Derek wrote:I charcoal filter & it's fine.
Someday I'll actually install a filter on the line to the tap. Right now I'm still using a Brita! (I get it out a couple days before I brew & fill it anytime I'm in the kitchen).
If I'm only using light malts, I'll cut the hardness with some distilled water (up to 50/50). I've never done any other treatment.
pootz wrote:10 gal of filtered/spring water is cheap, use it, you'll never regret it.
We use bottled spring water or RO water to brew our fresh ground gourmet coffee or teas to make it taste as best as it can, why would beer be different?
Bonesey wrote:Hi All,
Well I'm about to take the life changing plunge into homebrewing. To those who brew using TO water is the chloramine in TO water bad enough that you must use campden tabs?
fishnerd wrote:Sierra Nevada's secret sauce is a mix of ~ 1tsp gypsum (CaSO4) and .25tsp calcium chloride (CaCl2) for a 5 gallon all-grain batch. Gypsum lowers the mash pH (a good thing) and helps with hop extraction in hop-forward beers, so you can play around with the salts to get a particular flavour profile.
markaberrant wrote:fishnerd wrote:Sierra Nevada's secret sauce is a mix of ~ 1tsp gypsum (CaSO4) and .25tsp calcium chloride (CaCl2) for a 5 gallon all-grain batch. Gypsum lowers the mash pH (a good thing) and helps with hop extraction in hop-forward beers, so you can play around with the salts to get a particular flavour profile.
Yes, but they are using municipal water, and from what I recall they are only running it through charcoal and micro filtration, so there is already minerals present. When I brewed a baltic porter there, I don't believe we added any salts. Pretty sure they only add salts to the hoppy beers.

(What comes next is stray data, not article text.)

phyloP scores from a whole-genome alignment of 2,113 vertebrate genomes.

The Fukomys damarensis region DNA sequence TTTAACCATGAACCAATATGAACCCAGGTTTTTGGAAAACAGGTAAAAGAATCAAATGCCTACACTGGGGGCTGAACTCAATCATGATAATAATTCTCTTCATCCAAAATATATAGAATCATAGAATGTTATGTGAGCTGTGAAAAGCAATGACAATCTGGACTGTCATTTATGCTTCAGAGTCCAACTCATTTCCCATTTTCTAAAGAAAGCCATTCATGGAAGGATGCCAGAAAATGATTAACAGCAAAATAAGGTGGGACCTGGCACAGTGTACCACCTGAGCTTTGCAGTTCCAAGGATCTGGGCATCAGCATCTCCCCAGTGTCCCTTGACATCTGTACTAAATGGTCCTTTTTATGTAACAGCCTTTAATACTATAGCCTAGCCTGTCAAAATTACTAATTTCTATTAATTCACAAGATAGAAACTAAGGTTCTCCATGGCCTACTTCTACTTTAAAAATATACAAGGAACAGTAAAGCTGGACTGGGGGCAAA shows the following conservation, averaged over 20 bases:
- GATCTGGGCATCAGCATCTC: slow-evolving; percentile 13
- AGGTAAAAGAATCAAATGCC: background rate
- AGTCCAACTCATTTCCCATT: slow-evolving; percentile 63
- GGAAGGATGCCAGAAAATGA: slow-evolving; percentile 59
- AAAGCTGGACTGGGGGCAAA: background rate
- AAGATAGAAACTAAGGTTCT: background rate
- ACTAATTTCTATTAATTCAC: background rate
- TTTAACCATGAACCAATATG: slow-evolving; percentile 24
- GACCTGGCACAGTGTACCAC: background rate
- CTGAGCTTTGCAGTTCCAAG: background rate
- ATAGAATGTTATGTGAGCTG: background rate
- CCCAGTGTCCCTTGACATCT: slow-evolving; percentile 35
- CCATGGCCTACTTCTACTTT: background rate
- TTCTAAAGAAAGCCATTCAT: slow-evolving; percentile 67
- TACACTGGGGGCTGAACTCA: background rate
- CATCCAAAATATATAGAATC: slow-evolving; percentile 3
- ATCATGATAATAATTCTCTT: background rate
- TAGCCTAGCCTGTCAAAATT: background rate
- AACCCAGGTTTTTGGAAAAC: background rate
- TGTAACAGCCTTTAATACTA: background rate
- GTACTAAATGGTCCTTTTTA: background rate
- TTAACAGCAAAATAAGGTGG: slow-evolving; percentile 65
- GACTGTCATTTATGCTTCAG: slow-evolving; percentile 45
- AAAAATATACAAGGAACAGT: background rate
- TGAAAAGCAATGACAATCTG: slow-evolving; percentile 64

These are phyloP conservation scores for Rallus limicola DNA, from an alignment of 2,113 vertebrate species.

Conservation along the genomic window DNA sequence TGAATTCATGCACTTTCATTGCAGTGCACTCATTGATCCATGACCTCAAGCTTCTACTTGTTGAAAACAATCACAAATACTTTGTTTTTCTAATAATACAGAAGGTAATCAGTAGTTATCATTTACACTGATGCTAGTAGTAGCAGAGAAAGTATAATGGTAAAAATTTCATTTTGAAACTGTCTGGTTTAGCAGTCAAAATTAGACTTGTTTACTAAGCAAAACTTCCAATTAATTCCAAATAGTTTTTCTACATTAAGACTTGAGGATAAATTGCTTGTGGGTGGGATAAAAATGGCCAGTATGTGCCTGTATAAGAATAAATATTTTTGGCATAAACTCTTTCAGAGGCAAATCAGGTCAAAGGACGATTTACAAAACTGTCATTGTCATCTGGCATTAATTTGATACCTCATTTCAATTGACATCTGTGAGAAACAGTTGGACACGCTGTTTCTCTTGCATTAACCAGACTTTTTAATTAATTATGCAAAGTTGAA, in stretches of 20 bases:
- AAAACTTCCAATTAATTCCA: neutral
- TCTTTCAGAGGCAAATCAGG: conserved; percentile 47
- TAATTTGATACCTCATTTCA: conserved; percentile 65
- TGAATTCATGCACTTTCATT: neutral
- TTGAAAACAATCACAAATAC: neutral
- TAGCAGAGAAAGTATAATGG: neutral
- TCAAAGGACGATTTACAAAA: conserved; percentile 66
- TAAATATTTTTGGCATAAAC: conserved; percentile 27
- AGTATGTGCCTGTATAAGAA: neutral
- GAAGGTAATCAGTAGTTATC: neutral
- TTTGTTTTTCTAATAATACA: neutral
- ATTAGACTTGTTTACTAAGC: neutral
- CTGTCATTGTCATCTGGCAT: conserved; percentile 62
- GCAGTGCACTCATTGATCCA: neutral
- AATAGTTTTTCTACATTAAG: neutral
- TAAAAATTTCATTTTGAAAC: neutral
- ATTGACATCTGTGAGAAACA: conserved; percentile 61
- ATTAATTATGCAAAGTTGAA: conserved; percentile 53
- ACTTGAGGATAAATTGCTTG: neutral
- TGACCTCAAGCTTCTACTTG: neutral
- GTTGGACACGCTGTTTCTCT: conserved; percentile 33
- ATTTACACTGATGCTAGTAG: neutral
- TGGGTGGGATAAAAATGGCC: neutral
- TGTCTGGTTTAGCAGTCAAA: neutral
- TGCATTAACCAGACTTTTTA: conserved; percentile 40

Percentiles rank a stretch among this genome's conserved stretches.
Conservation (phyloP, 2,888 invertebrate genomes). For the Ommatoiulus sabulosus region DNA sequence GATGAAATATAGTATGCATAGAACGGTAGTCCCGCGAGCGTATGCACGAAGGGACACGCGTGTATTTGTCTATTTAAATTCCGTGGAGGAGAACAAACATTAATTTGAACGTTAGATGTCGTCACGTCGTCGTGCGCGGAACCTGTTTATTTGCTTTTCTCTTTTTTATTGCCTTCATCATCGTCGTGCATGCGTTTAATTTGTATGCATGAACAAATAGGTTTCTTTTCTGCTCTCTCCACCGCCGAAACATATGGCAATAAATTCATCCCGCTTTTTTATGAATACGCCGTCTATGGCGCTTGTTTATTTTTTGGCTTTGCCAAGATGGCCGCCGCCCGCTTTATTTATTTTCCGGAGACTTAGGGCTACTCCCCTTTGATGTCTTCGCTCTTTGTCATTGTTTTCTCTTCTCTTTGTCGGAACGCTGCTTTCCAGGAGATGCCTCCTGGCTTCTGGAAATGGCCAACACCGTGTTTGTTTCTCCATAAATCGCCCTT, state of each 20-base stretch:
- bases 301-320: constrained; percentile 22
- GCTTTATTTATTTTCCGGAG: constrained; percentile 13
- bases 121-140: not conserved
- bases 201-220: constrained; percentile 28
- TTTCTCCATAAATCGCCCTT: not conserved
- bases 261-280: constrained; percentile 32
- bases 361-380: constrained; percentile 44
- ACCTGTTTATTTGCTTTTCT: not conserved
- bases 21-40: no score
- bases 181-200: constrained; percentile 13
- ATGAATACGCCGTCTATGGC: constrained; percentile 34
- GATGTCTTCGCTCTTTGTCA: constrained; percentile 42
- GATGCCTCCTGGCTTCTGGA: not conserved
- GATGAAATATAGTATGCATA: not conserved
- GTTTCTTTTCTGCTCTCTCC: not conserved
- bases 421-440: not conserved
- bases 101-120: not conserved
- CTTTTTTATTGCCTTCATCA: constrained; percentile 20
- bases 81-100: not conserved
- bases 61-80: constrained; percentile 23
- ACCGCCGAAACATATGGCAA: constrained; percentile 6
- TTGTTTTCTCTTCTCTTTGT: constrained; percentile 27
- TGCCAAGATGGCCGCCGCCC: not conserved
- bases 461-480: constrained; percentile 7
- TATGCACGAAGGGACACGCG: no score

fishnerd wrote:I pulled the salt info from January's Zymurgy, so YMMV The writer seems to suggest that all their water is treated with salts, and the included "Beer Camp" recipes use RO + gypsum and calcium chloride. FWIW, RO + the salts makes for some yummy beer, and my mashing seems to get better results with RO + salts than with RO alone.
markaberrant wrote:Hey fishnerd, just wanted to follow up that SN absolutely does not follow the pratice described in Zymurgy. They may add gypsum and/or calcium chloride, it depends on the recipe. For the Baltic Porter we added a touch of calcium chloride to soften things up, but that is it. And they do not use RO water (although they used to, and may again in the future).
fishnerd wrote:I did some nosing around, and it looks like they draw their water from an aquifer, so their water is probably pretty stable to begin with, making it straightforward to monkey around with. Unlike Toronto's ... or Regina's.
I remember the brown sludge from the "water" fountains at my elementary school in Regina.
I like using RO water since Toronto's water is variable (its TDS bounces between 200 and 300), and it gets a pronounced algae funk in the fall.
Cool stuff that you got to go to Sierra Nevada
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